Teenagers and earning - rights and responsibilities

Young people get excited about having their first job, and finally earning their own income. This means independence and a sense of achievement, but also being across the rights and responsibilities of being an employee.



  • The maximum hours a full-time worker should work per week is 38 hours plus reasonable additional hours.
  • The annual leave entitlement for full time workers is four weeks paid leave each year with an additional week for shift workers plus any additional leave entitlements.
  • Different types of leave available include parental leave; annual leave; personal carer/compassionate leave; community services leave; long service leave and public holidays.
  • Employees have protected rights, which include workplace rights, taking part or not taking part in industrial action and being free from discrimination.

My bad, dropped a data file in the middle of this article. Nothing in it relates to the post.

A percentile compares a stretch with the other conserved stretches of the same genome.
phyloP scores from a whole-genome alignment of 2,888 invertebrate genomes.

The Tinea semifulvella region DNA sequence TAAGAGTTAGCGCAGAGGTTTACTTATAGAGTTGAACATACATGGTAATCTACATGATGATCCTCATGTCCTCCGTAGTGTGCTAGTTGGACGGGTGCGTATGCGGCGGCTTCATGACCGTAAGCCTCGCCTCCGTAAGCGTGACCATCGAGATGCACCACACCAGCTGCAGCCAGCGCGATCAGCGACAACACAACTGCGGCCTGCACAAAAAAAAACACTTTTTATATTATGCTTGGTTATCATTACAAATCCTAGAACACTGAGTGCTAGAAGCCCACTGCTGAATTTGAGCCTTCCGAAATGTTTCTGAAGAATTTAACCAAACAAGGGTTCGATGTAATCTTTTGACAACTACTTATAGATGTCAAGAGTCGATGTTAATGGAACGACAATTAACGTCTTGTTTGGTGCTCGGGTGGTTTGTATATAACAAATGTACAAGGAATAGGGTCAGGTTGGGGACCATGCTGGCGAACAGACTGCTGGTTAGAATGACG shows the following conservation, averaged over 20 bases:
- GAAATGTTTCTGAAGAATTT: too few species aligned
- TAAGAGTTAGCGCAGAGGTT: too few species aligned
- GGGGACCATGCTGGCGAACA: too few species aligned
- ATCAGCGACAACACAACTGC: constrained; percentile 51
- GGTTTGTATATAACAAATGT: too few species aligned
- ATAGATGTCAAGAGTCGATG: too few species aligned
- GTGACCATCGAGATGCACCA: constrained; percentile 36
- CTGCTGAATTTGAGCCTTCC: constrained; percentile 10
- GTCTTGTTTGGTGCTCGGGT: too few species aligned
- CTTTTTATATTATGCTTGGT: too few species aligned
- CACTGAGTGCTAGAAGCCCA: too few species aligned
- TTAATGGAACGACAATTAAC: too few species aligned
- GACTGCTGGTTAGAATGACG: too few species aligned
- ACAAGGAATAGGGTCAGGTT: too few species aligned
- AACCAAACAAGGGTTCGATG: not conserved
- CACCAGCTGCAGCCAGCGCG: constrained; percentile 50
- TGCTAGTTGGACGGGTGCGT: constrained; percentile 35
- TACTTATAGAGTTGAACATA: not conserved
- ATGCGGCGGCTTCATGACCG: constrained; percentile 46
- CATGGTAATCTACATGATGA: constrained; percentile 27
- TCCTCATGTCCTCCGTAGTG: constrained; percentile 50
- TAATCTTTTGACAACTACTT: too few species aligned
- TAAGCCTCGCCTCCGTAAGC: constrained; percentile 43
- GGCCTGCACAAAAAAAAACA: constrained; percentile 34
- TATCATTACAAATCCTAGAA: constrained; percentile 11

• Employees need to complete a number of forms relating totaxation, superannuation, bank details, and confidentiality. They may also be asked to sign an employment contract.  

Although most employers do the right thing, some do not.  Check the FairWork website for some examples. Additionally, young people may become overwhelmed with the amount of new information when they first start earning. They should be encouraged not to sign documents until they have time to discuss them with their parents or carers.

Check out Operational Financial Literacy Module 2, Income – where does it come from? for a range of great teaching and learning resources on this important topic.

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